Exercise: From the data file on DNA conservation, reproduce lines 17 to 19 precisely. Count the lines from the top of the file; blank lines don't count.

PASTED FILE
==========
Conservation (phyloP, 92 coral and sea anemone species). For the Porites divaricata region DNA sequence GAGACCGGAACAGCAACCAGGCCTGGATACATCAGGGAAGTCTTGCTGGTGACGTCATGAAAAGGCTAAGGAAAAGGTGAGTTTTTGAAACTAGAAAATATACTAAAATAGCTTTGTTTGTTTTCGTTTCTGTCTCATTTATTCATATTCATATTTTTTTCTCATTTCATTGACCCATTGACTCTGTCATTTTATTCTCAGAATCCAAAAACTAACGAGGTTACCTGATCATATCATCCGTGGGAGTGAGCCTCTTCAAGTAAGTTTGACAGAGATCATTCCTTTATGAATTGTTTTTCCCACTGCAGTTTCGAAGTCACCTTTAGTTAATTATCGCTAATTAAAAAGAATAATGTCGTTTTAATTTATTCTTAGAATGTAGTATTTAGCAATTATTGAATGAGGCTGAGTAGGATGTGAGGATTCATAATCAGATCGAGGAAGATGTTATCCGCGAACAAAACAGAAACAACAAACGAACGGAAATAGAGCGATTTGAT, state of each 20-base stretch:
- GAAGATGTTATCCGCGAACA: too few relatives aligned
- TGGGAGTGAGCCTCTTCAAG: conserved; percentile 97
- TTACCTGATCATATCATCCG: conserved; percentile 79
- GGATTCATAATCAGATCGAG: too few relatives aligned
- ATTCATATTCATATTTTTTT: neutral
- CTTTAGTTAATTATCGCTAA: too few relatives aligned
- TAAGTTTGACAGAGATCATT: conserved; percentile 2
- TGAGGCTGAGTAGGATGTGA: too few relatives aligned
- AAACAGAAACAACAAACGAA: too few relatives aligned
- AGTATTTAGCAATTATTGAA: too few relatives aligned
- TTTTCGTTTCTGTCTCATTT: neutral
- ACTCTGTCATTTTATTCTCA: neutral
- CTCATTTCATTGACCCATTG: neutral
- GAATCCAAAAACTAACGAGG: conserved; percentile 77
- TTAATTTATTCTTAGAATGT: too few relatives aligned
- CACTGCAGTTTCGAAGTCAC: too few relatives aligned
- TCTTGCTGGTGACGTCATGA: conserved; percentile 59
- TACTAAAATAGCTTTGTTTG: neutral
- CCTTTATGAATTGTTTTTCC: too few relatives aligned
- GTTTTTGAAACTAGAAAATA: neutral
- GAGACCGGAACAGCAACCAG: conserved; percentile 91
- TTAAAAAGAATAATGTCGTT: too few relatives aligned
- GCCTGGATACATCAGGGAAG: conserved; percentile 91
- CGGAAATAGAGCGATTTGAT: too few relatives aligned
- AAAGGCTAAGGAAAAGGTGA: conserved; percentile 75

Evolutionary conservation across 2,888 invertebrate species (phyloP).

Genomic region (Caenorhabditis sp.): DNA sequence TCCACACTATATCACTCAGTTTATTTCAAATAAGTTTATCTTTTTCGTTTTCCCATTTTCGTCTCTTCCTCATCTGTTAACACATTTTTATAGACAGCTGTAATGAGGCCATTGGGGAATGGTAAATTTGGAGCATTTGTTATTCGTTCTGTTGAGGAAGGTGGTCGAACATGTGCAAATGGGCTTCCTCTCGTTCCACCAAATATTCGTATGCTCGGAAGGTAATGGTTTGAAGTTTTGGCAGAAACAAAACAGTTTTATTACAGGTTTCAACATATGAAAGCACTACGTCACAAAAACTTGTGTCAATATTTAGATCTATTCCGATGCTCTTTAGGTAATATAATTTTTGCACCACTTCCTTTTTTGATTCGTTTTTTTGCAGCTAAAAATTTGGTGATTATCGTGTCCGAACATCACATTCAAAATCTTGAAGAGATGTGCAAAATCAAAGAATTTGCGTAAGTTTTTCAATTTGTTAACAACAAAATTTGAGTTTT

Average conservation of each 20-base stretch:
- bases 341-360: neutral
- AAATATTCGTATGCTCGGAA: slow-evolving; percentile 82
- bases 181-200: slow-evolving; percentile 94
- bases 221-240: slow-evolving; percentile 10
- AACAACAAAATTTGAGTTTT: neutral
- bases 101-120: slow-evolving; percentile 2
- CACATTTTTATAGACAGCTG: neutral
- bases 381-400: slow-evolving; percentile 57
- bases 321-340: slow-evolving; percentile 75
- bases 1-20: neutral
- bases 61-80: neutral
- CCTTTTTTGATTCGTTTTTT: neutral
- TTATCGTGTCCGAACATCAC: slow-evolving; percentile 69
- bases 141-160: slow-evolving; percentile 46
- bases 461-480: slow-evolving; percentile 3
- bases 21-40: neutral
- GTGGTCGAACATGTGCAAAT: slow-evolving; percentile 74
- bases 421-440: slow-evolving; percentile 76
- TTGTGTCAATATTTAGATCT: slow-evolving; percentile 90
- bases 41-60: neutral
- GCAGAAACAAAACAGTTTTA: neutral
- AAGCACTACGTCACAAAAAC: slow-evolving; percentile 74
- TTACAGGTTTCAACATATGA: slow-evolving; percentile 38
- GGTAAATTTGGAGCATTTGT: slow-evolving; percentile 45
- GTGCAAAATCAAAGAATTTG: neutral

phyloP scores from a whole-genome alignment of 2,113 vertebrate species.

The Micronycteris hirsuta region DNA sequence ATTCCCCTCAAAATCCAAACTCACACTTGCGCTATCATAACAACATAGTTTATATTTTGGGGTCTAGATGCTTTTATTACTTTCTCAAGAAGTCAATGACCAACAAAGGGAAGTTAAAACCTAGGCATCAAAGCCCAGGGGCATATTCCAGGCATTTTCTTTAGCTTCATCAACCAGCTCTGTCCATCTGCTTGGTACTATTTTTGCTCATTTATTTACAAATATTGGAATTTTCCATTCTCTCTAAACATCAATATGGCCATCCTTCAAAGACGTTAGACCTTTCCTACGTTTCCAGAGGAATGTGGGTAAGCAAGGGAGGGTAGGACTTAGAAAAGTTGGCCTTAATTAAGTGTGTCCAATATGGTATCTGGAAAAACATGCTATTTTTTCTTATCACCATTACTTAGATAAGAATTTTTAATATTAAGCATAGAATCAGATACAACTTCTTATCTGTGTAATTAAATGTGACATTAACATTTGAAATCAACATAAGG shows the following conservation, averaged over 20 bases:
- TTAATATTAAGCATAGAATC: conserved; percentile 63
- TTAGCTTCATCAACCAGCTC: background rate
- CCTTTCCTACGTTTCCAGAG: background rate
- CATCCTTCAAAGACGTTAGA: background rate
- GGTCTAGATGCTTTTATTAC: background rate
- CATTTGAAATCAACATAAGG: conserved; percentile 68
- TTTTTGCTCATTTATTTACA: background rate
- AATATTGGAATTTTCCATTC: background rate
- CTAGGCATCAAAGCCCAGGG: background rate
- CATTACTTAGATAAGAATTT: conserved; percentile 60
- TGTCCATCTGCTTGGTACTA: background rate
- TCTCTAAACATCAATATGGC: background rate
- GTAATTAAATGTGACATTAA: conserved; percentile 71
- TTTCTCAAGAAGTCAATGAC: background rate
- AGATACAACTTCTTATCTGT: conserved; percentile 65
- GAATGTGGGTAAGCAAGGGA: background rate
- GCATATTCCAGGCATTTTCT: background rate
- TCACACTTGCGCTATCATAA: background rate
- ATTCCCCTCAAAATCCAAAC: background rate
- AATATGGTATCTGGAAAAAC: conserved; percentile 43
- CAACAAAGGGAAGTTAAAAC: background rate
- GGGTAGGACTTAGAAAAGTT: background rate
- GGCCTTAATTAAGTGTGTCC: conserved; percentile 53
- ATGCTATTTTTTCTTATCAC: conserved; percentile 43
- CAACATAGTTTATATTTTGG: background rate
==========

- CACTGCAGTTTCGAAGTCAC: too few relatives aligned
- TCTTGCTGGTGACGTCATGA: conserved; percentile 59
- TACTAAAATAGCTTTGTTTG: neutral